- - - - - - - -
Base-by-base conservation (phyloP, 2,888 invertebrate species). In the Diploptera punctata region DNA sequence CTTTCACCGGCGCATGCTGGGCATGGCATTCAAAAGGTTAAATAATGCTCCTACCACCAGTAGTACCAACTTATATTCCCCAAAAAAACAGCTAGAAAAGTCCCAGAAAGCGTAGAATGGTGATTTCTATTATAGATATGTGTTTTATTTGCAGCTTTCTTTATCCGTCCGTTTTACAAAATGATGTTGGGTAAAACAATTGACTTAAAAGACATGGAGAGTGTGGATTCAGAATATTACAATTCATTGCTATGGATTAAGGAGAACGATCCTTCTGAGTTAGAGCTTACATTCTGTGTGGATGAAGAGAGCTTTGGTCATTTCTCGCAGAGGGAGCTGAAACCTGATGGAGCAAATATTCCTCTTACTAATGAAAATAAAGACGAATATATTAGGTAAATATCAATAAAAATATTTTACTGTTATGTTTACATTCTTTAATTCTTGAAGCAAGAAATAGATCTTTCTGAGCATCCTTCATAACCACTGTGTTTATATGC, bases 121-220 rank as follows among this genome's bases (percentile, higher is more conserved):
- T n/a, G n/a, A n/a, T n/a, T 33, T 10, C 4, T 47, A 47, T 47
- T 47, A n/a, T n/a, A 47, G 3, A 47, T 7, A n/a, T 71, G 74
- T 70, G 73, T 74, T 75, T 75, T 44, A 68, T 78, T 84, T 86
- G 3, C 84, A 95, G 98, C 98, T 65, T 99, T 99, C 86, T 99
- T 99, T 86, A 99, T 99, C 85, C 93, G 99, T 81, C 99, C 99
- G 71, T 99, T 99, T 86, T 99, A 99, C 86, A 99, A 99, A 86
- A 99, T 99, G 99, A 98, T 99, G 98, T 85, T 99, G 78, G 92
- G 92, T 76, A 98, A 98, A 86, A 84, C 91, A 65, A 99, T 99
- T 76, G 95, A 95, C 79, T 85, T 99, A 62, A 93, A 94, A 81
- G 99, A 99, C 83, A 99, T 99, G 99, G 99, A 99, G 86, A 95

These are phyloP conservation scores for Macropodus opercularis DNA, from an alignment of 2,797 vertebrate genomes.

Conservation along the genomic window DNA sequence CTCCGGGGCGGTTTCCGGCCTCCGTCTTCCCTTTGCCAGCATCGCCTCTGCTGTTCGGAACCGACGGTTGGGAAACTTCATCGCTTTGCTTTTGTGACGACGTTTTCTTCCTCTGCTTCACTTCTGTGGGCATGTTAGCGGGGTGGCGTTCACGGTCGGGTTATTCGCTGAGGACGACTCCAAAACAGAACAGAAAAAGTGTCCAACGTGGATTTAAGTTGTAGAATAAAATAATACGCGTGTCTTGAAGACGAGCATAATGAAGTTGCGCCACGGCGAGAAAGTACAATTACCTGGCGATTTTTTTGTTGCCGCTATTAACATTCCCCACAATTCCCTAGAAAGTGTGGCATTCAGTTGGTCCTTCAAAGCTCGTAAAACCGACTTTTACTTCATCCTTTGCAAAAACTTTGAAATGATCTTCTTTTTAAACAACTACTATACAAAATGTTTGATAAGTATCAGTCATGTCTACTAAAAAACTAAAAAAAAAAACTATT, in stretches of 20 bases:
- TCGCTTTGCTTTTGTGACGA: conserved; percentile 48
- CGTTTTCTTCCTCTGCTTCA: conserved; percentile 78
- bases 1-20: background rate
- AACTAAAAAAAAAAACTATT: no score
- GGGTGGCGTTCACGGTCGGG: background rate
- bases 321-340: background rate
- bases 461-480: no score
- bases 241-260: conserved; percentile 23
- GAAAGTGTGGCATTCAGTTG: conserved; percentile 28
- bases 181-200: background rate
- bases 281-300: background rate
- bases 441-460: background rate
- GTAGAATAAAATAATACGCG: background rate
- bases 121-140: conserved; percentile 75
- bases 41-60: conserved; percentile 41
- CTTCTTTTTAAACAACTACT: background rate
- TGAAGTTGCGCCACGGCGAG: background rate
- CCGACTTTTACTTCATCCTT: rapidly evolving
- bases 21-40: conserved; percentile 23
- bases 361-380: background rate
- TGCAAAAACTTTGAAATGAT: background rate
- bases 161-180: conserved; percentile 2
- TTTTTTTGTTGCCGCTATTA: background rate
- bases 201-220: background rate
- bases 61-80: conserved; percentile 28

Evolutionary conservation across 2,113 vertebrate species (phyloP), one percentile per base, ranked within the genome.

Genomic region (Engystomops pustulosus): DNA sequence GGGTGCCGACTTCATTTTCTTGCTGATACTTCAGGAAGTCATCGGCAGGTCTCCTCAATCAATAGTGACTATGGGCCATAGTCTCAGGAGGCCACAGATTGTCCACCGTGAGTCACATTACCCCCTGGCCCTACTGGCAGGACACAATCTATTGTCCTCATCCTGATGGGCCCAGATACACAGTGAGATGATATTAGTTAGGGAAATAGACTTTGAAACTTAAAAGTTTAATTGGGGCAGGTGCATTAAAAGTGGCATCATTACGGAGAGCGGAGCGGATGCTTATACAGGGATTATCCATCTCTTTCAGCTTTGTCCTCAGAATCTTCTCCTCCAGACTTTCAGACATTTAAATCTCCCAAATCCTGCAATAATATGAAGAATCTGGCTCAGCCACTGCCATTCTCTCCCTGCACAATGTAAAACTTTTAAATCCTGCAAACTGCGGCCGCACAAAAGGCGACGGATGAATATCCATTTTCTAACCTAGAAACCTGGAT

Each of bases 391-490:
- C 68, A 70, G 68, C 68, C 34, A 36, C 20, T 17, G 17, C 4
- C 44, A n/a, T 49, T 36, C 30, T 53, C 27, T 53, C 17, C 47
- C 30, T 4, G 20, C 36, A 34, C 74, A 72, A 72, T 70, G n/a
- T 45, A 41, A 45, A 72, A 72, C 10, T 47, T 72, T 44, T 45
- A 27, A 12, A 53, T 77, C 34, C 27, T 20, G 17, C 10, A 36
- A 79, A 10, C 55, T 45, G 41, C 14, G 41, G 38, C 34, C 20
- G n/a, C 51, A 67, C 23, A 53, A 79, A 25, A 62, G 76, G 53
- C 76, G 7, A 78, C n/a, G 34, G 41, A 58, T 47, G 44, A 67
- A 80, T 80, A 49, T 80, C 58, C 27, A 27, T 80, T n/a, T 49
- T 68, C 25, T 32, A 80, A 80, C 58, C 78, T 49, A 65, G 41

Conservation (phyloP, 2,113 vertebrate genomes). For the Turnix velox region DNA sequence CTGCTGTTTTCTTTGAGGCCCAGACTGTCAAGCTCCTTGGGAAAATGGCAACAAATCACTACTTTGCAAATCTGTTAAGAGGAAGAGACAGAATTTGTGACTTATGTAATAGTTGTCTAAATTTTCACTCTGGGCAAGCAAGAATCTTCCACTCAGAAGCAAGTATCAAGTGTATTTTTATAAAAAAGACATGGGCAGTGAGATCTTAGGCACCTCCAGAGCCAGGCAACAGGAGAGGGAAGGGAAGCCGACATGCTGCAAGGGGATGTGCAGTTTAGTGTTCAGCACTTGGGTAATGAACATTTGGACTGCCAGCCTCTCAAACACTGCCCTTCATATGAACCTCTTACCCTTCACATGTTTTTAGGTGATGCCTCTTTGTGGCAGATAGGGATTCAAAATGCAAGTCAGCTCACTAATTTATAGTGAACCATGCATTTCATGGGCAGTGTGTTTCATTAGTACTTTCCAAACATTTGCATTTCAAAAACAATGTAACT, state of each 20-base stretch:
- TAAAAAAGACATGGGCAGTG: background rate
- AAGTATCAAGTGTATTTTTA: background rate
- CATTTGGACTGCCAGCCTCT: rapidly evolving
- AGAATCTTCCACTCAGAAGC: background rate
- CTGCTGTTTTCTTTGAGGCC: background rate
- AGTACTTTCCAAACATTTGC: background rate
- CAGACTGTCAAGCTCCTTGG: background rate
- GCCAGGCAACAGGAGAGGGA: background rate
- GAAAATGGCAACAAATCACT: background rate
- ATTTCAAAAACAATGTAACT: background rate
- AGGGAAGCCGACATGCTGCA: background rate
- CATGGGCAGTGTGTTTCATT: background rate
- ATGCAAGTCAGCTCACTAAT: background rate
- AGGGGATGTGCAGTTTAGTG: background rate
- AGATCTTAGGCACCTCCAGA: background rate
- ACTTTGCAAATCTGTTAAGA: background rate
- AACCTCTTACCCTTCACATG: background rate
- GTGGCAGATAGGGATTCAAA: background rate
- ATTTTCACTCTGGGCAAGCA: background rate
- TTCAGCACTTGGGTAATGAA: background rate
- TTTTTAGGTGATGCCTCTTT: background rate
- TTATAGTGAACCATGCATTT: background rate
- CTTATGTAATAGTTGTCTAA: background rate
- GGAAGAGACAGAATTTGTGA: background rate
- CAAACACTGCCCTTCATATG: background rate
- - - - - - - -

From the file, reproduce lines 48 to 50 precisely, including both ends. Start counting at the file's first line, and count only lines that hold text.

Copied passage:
- G n/a, C 51, A 67, C 23, A 53, A 79, A 25, A 62, G 76, G 53
- C 76, G 7, A 78, C n/a, G 34, G 41, A 58, T 47, G 44, A 67
- A 80, T 80, A 49, T 80, C 58, C 27, A 27, T 80, T n/a, T 49